In a world of scarce resources, a slightly higher mortality rate is an acceptable price to pay for certain goals — including more cash for other programs, such as those that help the poor; less government coercion and more individual liberty; more health-care choice for consumers, allowing them to find plans that better fit their needs; more money for taxpayers to spend themselves; and less federal health-care spending. This opinion is not immoral. Such choices are inevitable. They are made all the time.
Especially by the people in power.  Consider these quotes as a partial response to the presumption of AEI:

People nowadays interchange gifts and favors out of friendship, but buying and selling is considered absolutely inconsistent with the mutual benevolence which should prevail between citizens and the sense of community of interest which supports our social system. According to our ideas, buying and selling is essentially anti-social in all its tendencies. It is an education in self-seeking at the expense of others, and no society whose citizens are trained in such a school can possibly rise above a very low grade of civilization -- Edward Bellamy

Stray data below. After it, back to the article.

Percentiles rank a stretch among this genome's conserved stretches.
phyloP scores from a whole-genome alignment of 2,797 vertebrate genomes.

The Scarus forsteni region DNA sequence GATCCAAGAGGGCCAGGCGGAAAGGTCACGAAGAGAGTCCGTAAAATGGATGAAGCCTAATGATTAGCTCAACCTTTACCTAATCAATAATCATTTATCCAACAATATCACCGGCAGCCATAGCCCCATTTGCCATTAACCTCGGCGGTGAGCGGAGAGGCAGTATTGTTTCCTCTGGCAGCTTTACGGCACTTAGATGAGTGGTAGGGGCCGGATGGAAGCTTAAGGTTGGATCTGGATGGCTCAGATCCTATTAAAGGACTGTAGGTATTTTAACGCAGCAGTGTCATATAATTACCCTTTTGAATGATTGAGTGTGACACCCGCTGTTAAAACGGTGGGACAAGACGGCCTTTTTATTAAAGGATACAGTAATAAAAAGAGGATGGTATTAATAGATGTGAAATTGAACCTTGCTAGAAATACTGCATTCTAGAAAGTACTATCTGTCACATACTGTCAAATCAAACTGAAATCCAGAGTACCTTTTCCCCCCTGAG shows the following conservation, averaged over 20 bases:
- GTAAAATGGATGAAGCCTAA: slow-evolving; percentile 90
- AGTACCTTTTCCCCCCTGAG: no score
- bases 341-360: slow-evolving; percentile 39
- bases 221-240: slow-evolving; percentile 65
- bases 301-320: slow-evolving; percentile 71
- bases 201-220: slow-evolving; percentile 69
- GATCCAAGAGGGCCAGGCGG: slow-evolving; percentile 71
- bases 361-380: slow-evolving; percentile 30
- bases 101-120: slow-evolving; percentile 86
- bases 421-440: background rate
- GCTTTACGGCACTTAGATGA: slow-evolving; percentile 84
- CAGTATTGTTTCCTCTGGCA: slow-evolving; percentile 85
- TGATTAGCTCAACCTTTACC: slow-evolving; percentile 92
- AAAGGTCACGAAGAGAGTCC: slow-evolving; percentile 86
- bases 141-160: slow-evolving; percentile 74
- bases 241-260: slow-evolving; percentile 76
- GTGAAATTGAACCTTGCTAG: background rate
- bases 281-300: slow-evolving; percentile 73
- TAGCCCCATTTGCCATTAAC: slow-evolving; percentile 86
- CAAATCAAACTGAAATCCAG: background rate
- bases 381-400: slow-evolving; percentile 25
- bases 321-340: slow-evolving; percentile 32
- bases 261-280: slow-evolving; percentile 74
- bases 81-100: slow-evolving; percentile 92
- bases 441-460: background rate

The ultimate aim of production is not production of goods but the production of free human beings associated with one another on terms of equality. -- John Dewey

I confess that I am not charmed with the ideal of life held out by those who think that the normal state of human beings is that of struggling to get on; that the trampling, crushing, elbowing, and treading on each other's heels, which form the existing type of social life, are the most desirable lot of human beings -- John Stuart Mill